Excerpt from The Midnight Watch by David Dyer, plus links to reviews, author biography & more

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The Midnight Watch

A Novel of the Titanic and the Californian

by David Dyer

The Midnight Watch by David Dyer X
The Midnight Watch by David Dyer
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    Apr 2016, 336 pages
    Apr 2017, 336 pages

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But when we arrived home we saw that the family chickens had been slaughtered in their pens. They lay in the mud featherless and mutilated. Harriet – who had tended these birds, given them names and collected their eggs – slipped her quivering hand into mine.

As we climbed the stairs we heard rhythmic clapping and the singing of songs in Spanish. I held Harriet's hand tight and opened the door. The mosquito nets had been removed from the windows and candles placed on the sills. A makeshift altar of taller candles had been built on the floor, around which local women – half a dozen or so, all dressed in white – sat on boxes. When they saw us they sang and clapped louder, rocking back and forth.

In the centre of the room, on the floor near the altar, sat my wife. Perhaps she had drunk liquor, because she did not seem to notice us. Harriet began to cry. At first I did not know why, but then I saw. Her mother was holding thin hemp strings that ran up to the ceiling through a crude system of blocks and pulleys. I followed the strings upwards and there, suspended from the central beam, was the body of my son. He too was dressed in white, and was covered in feathers. Bird wings, still bloody, were attached to his shoulders and they opened and closed as my wife pulled the strings.

A woman came to Harriet, dabbed at her tears with a rag and said, in faltering English, 'No tears, no tears – tears wet the wings of the angel, he cannot fly to heaven.' The woman turned to me: my son was an innocente, she said, an angel baby. His place in heaven was certain, and there could be no greater happiness. No one must cry. The other women clapped and sang. 'Nada de lagrimas. Nada de lagrimas.' Olive joined in the clapping, applauding the dead little body creaking on its contraption of strings and pulleys.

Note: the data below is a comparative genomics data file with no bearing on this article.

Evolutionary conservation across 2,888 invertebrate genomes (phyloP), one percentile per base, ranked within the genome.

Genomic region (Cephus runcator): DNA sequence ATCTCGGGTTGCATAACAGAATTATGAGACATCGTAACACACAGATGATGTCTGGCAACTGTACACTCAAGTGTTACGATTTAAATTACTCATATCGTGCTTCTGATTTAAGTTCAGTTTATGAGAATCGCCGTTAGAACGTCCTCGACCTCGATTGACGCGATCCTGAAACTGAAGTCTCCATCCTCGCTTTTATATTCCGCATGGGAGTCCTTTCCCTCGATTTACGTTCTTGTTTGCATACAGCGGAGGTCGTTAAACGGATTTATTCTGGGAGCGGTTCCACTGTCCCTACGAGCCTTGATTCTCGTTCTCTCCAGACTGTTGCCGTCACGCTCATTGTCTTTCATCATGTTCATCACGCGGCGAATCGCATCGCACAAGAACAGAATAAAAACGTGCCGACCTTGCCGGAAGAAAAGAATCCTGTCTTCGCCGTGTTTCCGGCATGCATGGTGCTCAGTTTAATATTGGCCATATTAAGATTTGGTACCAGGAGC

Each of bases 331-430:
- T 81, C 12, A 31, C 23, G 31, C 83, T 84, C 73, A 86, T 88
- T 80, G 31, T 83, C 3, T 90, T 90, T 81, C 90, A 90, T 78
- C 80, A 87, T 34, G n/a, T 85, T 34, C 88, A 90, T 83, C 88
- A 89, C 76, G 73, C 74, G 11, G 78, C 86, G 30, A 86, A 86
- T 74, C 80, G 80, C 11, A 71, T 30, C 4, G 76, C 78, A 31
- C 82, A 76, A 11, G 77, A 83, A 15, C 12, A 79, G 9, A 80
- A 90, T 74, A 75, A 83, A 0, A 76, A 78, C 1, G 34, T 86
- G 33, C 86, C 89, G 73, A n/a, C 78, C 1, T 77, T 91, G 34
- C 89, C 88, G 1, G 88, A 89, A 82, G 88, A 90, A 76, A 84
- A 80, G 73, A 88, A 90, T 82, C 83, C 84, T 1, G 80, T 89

It took only seconds for me to pull it all down. The women screamed; I felt one beating me hard on my back. I ignored them and held the tiny corpse in my arms. At first I was repulsed by this grotesque parody of my son – even after I tore away the feathers and bloodied wings, its strange, deadweight stiffness appalled me. But as I looked into the face I became mesmerised. His eyes were open and he peered out into the world with an unfocused stare, just as he had when he was born, seeming to see everything but nothing: so physically present but so absent too. There is something strange and profound in the gaze of the newly born and the newly dead. They seem able to see two worlds at once.

Olive tried to retrieve the baby from me but I pushed her away. She slapped me hard across the face and said she would not let me take him from her a second time. There was hot blood in my cheeks and stinging tears in my eyes, but my wife's face was blank and dry. Not then or ever after did I see her cry for our poor son.

'There is a better way,' I said, turning from her and carrying the small body outside to be washed by the rain.

I buried him on top of a green and gentle hill overlooking the lake. Harriet stood with me as I did so and said a quick prayer of goodbye. A week later we returned to Boston. Olive refused to speak to me about our son, but I showed her some brief sketches I'd made of him in words: the way his tiny fingers had curled tightly shut when she tickled his palm with her breath, how he was soothed by the smell of orange skins.

Over the following months I wrote of our son's life in more detail. I began, even, to extend it a little by envisaging his future. I published a small portrait of him in a Boston magazine in which he grew into a young boy who raced automobiles. Olive read my work, but she never forgave me. I might be able to convey something of a likeness of our son, she said, but I would never be able to show how much she had loved him. That was something beyond words.

In time I began to write about others who had died – at first, people I'd known personally, but then strangers too. I began to specialise in floods, fires and catastrophes. At the Boston American, where I worked, I became known as the Body Man. If there was a disaster, they would call me. I wrote about the sinking of the General Slocum, the Terra Cotta train wreck, the Great Chelsea Fire, and more. When I tried to report on commerce or politics, my writing lacked – well, the life of my body stories. The city editor said I should stick to what I did best, and so 'follow the bodies' became my motto.

Excerpted from The Midnight Watch by David Dyer. Copyright © 2016 by David Dyer. Excerpted by permission of St. Martin's Griffin. All rights reserved. No part of this excerpt may be reproduced or reprinted without permission in writing from the publisher.

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